Devil’s Millhopper Geological State Park 


Devil’s Millhopper Geological State Park is a must-see for anyone interested in geology, specifically geology of the eastern United States. Devil’s Millhopper Geological State Park is a 4,250-acre park, spanning across four counties, and providing visitors a chance to explore the park’s 300-foot gorge. Devil’s Millhopper Geological State Park is also a destination for outdoor enthusiasts because of its close proximity to ski areas.

Devil’s Millhopper Geological State Park is a spectacular geological landmark in southern Arkansas. There you can see a 500-million-year-old fossil stream bed that has changed drastically over time, showing layers of sediment deposited by flowing water. This fossil stream bed contains over 70 species of fossil fish, including 60 species believed to have lived more than 250 million years ago. More recent species include catfish, carp, and cyprinids.

North Carolina is filled with family-friendly vacation destinations, most of which offer plenty of outdoor activities to keep visitors entertained. Devil’s Millhopper Geological State Park is no exception. Nestled in the Blue Ridge Mountains, the park offers more than 250 acres of hiking trails, streams, waterfalls, and rock formations that date back to 500 million years ago.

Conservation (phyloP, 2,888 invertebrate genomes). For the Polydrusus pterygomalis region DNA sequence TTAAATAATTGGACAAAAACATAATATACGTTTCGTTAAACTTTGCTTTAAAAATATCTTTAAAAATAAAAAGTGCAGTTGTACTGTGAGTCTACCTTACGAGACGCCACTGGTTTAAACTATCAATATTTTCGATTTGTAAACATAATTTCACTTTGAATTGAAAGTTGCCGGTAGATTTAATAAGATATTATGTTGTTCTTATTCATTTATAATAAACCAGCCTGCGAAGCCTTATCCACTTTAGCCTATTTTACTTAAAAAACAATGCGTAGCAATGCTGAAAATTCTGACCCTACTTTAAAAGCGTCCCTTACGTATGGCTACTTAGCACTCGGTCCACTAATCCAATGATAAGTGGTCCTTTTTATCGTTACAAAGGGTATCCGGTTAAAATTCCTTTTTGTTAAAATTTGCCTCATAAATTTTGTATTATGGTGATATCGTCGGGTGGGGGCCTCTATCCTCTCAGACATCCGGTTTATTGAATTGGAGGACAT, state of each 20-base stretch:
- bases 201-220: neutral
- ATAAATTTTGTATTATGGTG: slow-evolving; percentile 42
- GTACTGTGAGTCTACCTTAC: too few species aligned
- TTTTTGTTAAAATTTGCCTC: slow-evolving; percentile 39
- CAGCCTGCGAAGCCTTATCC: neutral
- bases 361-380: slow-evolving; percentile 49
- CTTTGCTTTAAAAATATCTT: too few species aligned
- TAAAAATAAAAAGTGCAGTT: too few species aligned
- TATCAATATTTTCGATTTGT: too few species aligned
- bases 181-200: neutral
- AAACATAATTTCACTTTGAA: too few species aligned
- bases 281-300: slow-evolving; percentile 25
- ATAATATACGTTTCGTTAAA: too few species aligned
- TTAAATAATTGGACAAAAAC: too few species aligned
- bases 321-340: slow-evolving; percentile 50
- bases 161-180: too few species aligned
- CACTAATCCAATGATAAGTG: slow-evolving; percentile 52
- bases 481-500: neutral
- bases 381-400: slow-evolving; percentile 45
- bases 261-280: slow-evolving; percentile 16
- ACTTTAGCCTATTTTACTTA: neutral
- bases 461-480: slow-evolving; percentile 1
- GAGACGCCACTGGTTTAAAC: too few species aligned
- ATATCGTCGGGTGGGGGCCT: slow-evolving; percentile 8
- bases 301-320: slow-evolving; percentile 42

Devil’s Millhopper Geological State Park had a 3.2-mile primitive hiking trail. The park is located along State Route 120 east of the city of Winterville in Lenoir County.

The park was donated to North Carolina in 1969 and 70 years of development led to more than 95 percent of the park (1,300 acres) being designated as State Natural Area. The remainder of the park is privately owned, but is open to the public on trail days.

Devil’s Millhopper Geological State Park is, without a doubt, one of the most spectacular parks in Gainesville, FL. The park’s namesake is the mile-deep Devil’s Millhopper gold mine, which was discovered in 1828. The mine was so deep that miners were forced to remove rocks by rolling them out on sleds, and even with today’s technology, these sleds still work.

Devil’s Millhopper Geological State Park is home to several caverns, and it offers several hiking trails for visitors to enjoy. Take a picnic or dinner and camp out in one of the park’s campsites, then venture to one of the park’s eight caves—all of which are accessible by guided tram tour. A few of the caves are illustrated below, but be sure to visit the state park’s website for a full listing of all caves and trails.